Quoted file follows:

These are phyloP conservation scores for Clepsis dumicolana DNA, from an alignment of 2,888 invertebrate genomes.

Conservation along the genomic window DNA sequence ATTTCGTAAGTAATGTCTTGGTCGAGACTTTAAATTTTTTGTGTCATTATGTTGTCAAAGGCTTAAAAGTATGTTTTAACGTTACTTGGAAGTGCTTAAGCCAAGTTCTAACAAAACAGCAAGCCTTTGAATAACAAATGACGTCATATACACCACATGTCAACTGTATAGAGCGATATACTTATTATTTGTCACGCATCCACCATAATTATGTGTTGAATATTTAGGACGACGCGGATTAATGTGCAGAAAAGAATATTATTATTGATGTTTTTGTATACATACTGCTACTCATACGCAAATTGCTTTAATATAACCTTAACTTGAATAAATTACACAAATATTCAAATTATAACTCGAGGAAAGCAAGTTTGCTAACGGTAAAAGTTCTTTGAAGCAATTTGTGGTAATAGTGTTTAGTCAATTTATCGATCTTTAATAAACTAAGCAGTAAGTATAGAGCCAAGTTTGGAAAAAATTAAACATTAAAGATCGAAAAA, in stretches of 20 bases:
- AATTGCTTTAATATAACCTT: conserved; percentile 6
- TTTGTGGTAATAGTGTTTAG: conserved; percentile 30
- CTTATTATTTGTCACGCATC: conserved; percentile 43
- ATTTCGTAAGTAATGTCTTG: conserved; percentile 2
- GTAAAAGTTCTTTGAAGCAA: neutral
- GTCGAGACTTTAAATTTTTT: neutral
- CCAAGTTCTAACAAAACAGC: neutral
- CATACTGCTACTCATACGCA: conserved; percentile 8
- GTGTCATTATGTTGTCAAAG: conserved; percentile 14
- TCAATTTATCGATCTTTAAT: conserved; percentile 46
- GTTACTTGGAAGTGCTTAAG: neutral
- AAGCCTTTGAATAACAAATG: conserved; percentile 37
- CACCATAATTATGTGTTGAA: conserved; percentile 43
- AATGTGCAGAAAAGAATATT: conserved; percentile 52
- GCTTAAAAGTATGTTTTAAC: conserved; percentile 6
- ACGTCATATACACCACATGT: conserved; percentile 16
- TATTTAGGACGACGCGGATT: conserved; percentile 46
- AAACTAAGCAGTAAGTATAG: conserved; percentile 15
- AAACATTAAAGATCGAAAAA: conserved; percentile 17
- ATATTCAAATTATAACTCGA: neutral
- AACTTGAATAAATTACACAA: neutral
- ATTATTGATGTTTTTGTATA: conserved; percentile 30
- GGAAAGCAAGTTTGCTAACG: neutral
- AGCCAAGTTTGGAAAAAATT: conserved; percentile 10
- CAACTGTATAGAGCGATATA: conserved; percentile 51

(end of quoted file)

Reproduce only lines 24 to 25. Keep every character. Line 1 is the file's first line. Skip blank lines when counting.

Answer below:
- ATTATTGATGTTTTTGTATA: conserved; percentile 30
- GGAAAGCAAGTTTGCTAACG: neutral